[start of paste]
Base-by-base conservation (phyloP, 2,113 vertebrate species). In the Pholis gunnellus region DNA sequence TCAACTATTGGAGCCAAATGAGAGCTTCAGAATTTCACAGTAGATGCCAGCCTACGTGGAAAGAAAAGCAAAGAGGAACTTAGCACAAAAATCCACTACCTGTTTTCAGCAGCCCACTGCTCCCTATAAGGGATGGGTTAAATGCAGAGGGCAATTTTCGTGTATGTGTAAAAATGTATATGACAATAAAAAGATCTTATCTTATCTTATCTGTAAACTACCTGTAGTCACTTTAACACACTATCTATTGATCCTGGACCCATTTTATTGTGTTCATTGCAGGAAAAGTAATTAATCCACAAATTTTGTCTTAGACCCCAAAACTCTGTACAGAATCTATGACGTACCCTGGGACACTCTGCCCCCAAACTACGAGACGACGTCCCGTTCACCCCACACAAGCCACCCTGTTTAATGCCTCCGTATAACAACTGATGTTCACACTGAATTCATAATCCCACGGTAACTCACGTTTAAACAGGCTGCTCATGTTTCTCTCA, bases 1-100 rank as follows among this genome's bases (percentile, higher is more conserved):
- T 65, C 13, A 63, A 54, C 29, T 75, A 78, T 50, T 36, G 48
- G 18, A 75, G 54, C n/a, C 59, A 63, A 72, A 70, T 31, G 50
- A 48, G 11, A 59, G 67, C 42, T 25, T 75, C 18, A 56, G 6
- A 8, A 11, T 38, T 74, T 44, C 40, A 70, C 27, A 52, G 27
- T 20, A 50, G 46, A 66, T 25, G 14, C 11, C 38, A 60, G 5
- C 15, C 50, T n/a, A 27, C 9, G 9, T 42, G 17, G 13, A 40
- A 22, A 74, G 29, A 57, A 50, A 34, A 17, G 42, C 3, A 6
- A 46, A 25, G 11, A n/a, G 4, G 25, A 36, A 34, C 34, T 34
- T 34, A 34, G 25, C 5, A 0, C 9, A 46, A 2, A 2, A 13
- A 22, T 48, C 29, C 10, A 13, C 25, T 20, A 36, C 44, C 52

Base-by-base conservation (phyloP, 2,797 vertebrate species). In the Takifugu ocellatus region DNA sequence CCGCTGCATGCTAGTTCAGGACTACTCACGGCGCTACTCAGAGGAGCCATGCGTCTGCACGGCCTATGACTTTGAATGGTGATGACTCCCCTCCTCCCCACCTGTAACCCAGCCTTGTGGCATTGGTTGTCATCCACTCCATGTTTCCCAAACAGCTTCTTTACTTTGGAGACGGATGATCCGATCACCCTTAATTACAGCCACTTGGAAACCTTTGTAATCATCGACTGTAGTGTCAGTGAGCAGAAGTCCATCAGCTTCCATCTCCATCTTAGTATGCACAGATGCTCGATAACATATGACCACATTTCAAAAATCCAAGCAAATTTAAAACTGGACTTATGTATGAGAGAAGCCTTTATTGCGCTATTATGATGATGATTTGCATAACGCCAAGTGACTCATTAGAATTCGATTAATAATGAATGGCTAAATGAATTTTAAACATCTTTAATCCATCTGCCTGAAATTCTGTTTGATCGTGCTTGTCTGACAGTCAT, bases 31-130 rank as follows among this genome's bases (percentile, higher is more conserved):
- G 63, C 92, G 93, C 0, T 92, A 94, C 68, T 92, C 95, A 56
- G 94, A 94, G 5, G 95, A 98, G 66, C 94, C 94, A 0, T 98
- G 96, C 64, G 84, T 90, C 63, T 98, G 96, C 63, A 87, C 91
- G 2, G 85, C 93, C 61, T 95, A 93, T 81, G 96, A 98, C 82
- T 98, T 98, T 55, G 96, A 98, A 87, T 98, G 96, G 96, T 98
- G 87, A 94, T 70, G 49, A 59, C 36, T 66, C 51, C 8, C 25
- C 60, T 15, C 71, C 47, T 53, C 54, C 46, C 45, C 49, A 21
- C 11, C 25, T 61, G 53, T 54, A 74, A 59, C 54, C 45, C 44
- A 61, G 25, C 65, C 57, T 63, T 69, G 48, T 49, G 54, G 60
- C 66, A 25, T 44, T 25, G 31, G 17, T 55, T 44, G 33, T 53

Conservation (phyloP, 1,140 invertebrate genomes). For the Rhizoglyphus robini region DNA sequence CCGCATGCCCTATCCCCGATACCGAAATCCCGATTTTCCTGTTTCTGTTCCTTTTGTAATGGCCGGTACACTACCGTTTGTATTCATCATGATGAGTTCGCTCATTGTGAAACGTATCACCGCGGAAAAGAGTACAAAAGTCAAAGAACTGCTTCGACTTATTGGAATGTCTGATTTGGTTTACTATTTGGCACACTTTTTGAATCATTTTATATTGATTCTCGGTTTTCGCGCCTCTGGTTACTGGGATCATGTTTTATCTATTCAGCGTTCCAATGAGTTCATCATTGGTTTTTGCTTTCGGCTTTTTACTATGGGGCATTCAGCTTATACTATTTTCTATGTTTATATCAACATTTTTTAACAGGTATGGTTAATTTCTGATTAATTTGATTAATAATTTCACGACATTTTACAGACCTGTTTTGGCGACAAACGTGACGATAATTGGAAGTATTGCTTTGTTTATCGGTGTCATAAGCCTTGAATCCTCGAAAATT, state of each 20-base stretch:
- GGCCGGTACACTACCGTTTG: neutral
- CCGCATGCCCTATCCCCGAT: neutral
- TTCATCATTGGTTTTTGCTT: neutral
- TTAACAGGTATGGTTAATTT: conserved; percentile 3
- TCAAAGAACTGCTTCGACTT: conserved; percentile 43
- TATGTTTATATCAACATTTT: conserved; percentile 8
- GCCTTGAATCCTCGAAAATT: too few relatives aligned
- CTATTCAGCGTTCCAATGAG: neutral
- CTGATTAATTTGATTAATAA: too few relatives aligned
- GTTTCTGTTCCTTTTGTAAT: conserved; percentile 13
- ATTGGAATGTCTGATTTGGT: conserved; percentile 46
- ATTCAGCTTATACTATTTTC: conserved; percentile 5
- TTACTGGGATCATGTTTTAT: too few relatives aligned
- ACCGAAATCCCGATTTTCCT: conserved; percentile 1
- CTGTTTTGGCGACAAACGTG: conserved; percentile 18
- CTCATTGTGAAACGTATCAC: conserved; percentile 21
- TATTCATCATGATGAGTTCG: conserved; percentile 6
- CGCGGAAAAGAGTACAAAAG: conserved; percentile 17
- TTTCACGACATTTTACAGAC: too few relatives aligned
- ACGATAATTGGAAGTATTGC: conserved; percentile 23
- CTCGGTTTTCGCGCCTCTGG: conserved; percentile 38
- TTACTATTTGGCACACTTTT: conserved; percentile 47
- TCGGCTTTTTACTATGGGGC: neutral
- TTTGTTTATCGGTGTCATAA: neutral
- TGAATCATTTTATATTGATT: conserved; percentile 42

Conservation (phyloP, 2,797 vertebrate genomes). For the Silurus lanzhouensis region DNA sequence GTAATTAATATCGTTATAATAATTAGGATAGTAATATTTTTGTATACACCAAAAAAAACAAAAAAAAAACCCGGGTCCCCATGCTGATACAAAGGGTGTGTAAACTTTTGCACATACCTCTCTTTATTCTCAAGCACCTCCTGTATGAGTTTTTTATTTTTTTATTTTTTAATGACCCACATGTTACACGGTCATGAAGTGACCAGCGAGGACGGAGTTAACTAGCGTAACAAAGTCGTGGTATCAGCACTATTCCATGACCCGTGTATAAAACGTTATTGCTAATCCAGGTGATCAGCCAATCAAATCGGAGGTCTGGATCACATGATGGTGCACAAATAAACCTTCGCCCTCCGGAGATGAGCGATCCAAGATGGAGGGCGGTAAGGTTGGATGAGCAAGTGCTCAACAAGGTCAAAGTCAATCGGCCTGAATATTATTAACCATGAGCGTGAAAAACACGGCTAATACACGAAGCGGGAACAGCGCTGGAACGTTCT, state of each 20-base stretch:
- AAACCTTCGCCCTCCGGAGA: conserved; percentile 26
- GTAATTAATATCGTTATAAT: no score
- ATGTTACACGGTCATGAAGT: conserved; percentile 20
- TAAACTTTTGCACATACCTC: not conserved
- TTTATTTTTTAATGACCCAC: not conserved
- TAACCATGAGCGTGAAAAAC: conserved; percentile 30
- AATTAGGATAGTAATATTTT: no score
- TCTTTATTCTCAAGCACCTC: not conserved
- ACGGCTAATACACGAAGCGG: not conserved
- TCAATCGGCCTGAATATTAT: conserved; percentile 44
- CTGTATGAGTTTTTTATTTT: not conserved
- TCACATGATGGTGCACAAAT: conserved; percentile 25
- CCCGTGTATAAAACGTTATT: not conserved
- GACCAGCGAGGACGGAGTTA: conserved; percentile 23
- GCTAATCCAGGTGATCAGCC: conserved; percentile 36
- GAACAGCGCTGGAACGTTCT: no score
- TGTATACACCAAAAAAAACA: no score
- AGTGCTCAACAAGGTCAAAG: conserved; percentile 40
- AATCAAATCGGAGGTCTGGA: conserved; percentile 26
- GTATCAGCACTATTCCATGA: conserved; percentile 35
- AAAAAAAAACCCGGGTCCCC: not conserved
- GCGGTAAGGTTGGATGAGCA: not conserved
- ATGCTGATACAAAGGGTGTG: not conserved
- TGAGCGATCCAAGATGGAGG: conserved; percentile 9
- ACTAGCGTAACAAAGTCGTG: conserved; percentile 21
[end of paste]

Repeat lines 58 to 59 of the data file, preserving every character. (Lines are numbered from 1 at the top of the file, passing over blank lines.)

- ACGGCTAATACACGAAGCGG: not conserved
- TCAATCGGCCTGAATATTAT: conserved; percentile 44